Author: Susan MacLeod
Publish Date: October 2021
Publisher: Conundrum Press
Catalog ID: ISBN: 978-1772620610
Author website: https://www.susanmacleod.ca/
by Ameena Batada
Susan MacLeod’s Dying for Attention: A Graphic Memoir of Nursing Home Care takes readers on a personal-professional odyssey that only someone with MacLeod’s combination of experience and expertise could know and share in this way. MacLeod, an artist since she was young, intertwines her personal family journey with professional knowledge about institutional public health and communication in this playful and comic memoir.
MacLeod focuses on her challenges as the primary caregiver obtaining quality nursing home care for her mother in Canada, an increasingly common scenario for adults in the “sandwich” (between parents and children) generation. According to Statistics Canada, approximately 8% of people 65 years and older live in collective dwellings, such as residences for senior citizens or health care and related facilities, and the proportion of people who are 65 years and older continues to rise, from about 18% in 2021 to 23% in 2043. MacLeod’s memoir is relatable, revealing deep insecurities, problematic parental and sibling history and dynamics, and work-life tensions that influence how she manages her current situation.
Not only is MacLeod’s story personally touching and illustrative, her commentary on the systems that contribute to overworked nursing home employees and that undermine care in nursing homes is illuminating. This is where, as a reader who is a public health professional, I realized the wide appeal of this memoir; institutional and governmental decision makers also may relate, and gain insight from the mirror she holds.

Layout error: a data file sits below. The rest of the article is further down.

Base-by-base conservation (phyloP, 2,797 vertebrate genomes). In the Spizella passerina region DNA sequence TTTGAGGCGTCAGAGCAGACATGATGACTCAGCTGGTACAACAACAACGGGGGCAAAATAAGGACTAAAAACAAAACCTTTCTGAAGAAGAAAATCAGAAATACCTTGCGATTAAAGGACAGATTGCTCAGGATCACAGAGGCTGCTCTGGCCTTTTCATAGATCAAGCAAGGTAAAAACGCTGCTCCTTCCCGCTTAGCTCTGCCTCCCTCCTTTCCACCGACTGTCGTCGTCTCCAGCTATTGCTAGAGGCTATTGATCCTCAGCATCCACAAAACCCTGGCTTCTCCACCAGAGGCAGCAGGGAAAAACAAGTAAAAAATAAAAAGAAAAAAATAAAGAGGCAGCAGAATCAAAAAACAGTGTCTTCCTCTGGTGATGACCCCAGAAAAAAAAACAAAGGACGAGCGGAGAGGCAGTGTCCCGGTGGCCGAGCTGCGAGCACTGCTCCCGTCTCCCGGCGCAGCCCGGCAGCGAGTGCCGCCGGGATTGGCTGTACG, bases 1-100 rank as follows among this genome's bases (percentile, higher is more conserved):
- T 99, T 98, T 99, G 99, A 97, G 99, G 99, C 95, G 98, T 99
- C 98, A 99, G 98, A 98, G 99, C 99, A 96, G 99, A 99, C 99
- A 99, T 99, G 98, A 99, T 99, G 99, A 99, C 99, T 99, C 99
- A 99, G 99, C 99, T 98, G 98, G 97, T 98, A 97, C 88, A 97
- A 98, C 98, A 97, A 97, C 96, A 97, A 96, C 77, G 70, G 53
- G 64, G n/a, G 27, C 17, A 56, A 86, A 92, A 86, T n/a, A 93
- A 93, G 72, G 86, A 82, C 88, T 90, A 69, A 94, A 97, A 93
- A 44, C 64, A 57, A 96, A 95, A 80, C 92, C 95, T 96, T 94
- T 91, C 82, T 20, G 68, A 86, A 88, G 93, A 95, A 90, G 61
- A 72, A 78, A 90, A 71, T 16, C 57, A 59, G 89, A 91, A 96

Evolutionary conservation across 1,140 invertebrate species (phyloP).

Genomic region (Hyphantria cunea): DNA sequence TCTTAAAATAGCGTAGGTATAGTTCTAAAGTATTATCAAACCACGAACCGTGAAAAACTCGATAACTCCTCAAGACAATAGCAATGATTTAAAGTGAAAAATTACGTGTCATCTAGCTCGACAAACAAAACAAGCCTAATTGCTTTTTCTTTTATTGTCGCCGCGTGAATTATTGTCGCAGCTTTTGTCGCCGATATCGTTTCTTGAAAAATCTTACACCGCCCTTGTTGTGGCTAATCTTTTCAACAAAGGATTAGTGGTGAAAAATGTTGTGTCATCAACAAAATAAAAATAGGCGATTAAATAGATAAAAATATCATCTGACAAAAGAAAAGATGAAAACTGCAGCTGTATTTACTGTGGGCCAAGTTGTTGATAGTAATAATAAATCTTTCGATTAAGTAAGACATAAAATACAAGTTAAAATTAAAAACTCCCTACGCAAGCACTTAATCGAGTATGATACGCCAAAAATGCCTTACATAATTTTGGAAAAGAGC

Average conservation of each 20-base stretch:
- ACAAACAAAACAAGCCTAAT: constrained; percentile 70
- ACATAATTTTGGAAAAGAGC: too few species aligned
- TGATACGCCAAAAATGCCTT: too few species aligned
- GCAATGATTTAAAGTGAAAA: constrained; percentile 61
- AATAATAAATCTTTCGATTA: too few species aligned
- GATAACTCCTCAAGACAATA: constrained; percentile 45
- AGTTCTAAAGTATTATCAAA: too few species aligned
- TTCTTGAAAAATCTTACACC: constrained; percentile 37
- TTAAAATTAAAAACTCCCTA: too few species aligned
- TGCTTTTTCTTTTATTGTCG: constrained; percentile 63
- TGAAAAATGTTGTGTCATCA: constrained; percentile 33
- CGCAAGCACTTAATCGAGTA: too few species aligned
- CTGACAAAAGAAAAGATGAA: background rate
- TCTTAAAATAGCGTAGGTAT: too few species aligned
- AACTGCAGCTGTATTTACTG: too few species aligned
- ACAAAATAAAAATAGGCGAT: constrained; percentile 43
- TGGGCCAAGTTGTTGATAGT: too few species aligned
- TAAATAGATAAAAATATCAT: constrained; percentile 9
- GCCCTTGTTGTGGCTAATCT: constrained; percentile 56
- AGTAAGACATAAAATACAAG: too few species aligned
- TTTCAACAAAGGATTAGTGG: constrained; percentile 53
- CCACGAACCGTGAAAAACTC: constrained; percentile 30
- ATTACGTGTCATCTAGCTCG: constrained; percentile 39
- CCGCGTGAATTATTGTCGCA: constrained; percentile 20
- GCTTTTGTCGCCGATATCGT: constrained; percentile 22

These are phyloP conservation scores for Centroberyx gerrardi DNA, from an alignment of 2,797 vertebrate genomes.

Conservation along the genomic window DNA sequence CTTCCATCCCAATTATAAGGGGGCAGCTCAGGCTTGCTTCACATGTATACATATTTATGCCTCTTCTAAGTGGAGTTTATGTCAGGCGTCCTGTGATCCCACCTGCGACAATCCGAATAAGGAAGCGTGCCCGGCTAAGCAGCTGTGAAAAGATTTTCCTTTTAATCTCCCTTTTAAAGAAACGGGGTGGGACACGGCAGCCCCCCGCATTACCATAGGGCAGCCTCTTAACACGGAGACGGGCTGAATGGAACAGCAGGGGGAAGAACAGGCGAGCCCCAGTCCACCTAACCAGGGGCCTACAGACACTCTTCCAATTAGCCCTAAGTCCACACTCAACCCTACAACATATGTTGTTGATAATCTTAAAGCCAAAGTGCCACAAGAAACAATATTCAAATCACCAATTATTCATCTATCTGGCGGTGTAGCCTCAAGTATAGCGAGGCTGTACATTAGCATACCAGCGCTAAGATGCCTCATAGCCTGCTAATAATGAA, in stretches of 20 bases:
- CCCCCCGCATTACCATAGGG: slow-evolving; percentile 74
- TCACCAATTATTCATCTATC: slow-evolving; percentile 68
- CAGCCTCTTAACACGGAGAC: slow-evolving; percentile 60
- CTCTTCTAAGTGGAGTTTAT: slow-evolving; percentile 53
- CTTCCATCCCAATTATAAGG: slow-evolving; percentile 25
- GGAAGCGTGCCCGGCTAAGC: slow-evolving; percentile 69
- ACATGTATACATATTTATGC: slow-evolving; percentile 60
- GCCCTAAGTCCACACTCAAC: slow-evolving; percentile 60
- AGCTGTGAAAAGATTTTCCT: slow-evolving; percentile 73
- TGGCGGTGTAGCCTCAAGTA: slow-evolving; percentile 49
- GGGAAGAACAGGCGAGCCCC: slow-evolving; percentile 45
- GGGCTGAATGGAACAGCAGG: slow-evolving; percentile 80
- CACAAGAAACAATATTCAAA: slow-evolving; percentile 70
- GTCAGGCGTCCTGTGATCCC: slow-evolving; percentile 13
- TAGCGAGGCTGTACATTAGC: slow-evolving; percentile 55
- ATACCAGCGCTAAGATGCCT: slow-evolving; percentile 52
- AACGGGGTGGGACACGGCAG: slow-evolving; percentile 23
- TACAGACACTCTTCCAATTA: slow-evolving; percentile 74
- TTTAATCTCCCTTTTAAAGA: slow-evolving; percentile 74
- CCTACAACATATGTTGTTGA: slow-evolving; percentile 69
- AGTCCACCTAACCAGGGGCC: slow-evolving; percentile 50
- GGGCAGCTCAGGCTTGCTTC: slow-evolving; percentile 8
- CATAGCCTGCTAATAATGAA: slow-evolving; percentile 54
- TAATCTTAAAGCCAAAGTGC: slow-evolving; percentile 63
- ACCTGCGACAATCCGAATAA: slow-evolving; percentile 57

MacLeod engages the reader with straight-forward line drawings and text that often highlight the dismay and the humor of painful situations. And then there are her occasional full-page illustrations, which are revelatory; take for example one entitled “Solar Systems of Soiled Underwear Denial [page 68].” Even professional expert information is adeptly integrated in the form of “pop-up” advisors who impart dream-like wisdom just when she seems to need it.
When I picked up this book at our public library I couldn’t have imagined a better way to capture such a complex and important issue in a storytelling format. As my own parents enter the age of my wondering about their care, and as the number of Canadians requiring long-term care continues to increase (by 60% from 2021 to 2031, according to a study commissioned by the Canadian Medical Association), reading this graphic memoir could be just what we all need.
Ameena Batada is a professor of public health at the University of North Carolina Asheville.